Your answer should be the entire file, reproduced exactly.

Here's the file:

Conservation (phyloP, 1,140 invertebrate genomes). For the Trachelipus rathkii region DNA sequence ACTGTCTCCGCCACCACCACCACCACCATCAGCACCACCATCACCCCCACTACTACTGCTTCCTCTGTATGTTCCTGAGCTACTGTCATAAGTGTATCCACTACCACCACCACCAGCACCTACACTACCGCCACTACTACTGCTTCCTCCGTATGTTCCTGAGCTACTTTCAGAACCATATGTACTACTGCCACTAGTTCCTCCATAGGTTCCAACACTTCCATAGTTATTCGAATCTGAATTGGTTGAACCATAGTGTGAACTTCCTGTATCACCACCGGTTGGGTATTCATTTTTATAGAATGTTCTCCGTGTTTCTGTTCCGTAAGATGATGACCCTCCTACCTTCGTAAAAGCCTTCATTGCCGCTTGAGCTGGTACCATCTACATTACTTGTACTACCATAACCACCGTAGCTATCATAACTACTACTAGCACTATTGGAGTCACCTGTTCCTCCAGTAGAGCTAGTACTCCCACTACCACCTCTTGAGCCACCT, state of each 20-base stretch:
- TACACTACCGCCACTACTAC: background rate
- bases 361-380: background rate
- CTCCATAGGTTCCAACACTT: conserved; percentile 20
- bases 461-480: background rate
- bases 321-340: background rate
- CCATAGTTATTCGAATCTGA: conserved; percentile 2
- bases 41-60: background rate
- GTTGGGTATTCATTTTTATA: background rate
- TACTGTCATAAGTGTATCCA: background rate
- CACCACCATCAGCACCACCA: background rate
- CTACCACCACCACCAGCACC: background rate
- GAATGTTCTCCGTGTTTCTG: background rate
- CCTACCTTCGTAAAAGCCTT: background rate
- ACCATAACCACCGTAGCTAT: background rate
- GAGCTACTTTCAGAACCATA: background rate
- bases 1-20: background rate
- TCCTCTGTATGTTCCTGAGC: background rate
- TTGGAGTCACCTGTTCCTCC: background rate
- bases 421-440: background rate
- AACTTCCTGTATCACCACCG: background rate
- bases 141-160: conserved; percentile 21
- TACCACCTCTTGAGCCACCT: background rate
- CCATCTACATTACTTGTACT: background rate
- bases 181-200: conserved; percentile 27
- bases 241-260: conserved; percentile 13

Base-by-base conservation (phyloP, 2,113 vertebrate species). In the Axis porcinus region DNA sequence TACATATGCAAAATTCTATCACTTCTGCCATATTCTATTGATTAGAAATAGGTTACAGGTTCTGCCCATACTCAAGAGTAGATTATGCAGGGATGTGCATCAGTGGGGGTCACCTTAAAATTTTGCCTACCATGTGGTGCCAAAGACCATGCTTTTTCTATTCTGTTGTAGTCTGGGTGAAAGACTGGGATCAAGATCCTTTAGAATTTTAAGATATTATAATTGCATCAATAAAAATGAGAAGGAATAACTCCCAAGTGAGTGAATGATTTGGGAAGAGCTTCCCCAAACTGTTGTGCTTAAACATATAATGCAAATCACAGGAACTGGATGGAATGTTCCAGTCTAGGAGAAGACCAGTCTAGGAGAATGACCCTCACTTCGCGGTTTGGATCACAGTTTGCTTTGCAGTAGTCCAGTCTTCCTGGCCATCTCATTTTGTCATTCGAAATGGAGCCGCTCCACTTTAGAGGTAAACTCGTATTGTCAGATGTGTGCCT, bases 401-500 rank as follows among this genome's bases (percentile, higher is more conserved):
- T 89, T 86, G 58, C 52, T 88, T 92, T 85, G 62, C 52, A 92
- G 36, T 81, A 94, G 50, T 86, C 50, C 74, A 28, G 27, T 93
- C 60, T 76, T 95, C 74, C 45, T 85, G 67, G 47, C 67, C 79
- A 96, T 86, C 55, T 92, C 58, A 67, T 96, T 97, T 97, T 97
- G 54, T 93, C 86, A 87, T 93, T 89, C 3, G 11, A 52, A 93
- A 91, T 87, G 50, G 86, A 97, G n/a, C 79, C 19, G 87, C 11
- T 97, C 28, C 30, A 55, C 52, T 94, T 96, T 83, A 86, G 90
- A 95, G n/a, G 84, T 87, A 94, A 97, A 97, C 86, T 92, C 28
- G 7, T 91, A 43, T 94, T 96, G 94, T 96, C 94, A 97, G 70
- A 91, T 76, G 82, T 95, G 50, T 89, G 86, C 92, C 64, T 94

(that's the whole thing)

Conservation (phyloP, 1,140 invertebrate genomes). For the Trachelipus rathkii region DNA sequence ACTGTCTCCGCCACCACCACCACCACCATCAGCACCACCATCACCCCCACTACTACTGCTTCCTCTGTATGTTCCTGAGCTACTGTCATAAGTGTATCCACTACCACCACCACCAGCACCTACACTACCGCCACTACTACTGCTTCCTCCGTATGTTCCTGAGCTACTTTCAGAACCATATGTACTACTGCCACTAGTTCCTCCATAGGTTCCAACACTTCCATAGTTATTCGAATCTGAATTGGTTGAACCATAGTGTGAACTTCCTGTATCACCACCGGTTGGGTATTCATTTTTATAGAATGTTCTCCGTGTTTCTGTTCCGTAAGATGATGACCCTCCTACCTTCGTAAAAGCCTTCATTGCCGCTTGAGCTGGTACCATCTACATTACTTGTACTACCATAACCACCGTAGCTATCATAACTACTACTAGCACTATTGGAGTCACCTGTTCCTCCAGTAGAGCTAGTACTCCCACTACCACCTCTTGAGCCACCT, state of each 20-base stretch:
- TACACTACCGCCACTACTAC: background rate
- bases 361-380: background rate
- CTCCATAGGTTCCAACACTT: conserved; percentile 20
- bases 461-480: background rate
- bases 321-340: background rate
- CCATAGTTATTCGAATCTGA: conserved; percentile 2
- bases 41-60: background rate
- GTTGGGTATTCATTTTTATA: background rate
- TACTGTCATAAGTGTATCCA: background rate
- CACCACCATCAGCACCACCA: background rate
- CTACCACCACCACCAGCACC: background rate
- GAATGTTCTCCGTGTTTCTG: background rate
- CCTACCTTCGTAAAAGCCTT: background rate
- ACCATAACCACCGTAGCTAT: background rate
- GAGCTACTTTCAGAACCATA: background rate
- bases 1-20: background rate
- TCCTCTGTATGTTCCTGAGC: background rate
- TTGGAGTCACCTGTTCCTCC: background rate
- bases 421-440: background rate
- AACTTCCTGTATCACCACCG: background rate
- bases 141-160: conserved; percentile 21
- TACCACCTCTTGAGCCACCT: background rate
- CCATCTACATTACTTGTACT: background rate
- bases 181-200: conserved; percentile 27
- bases 241-260: conserved; percentile 13

Base-by-base conservation (phyloP, 2,113 vertebrate species). In the Axis porcinus region DNA sequence TACATATGCAAAATTCTATCACTTCTGCCATATTCTATTGATTAGAAATAGGTTACAGGTTCTGCCCATACTCAAGAGTAGATTATGCAGGGATGTGCATCAGTGGGGGTCACCTTAAAATTTTGCCTACCATGTGGTGCCAAAGACCATGCTTTTTCTATTCTGTTGTAGTCTGGGTGAAAGACTGGGATCAAGATCCTTTAGAATTTTAAGATATTATAATTGCATCAATAAAAATGAGAAGGAATAACTCCCAAGTGAGTGAATGATTTGGGAAGAGCTTCCCCAAACTGTTGTGCTTAAACATATAATGCAAATCACAGGAACTGGATGGAATGTTCCAGTCTAGGAGAAGACCAGTCTAGGAGAATGACCCTCACTTCGCGGTTTGGATCACAGTTTGCTTTGCAGTAGTCCAGTCTTCCTGGCCATCTCATTTTGTCATTCGAAATGGAGCCGCTCCACTTTAGAGGTAAACTCGTATTGTCAGATGTGTGCCT, bases 401-500 rank as follows among this genome's bases (percentile, higher is more conserved):
- T 89, T 86, G 58, C 52, T 88, T 92, T 85, G 62, C 52, A 92
- G 36, T 81, A 94, G 50, T 86, C 50, C 74, A 28, G 27, T 93
- C 60, T 76, T 95, C 74, C 45, T 85, G 67, G 47, C 67, C 79
- A 96, T 86, C 55, T 92, C 58, A 67, T 96, T 97, T 97, T 97
- G 54, T 93, C 86, A 87, T 93, T 89, C 3, G 11, A 52, A 93
- A 91, T 87, G 50, G 86, A 97, G n/a, C 79, C 19, G 87, C 11
- T 97, C 28, C 30, A 55, C 52, T 94, T 96, T 83, A 86, G 90
- A 95, G n/a, G 84, T 87, A 94, A 97, A 97, C 86, T 92, C 28
- G 7, T 91, A 43, T 94, T 96, G 94, T 96, C 94, A 97, G 70
- A 91, T 76, G 82, T 95, G 50, T 89, G 86, C 92, C 64, T 94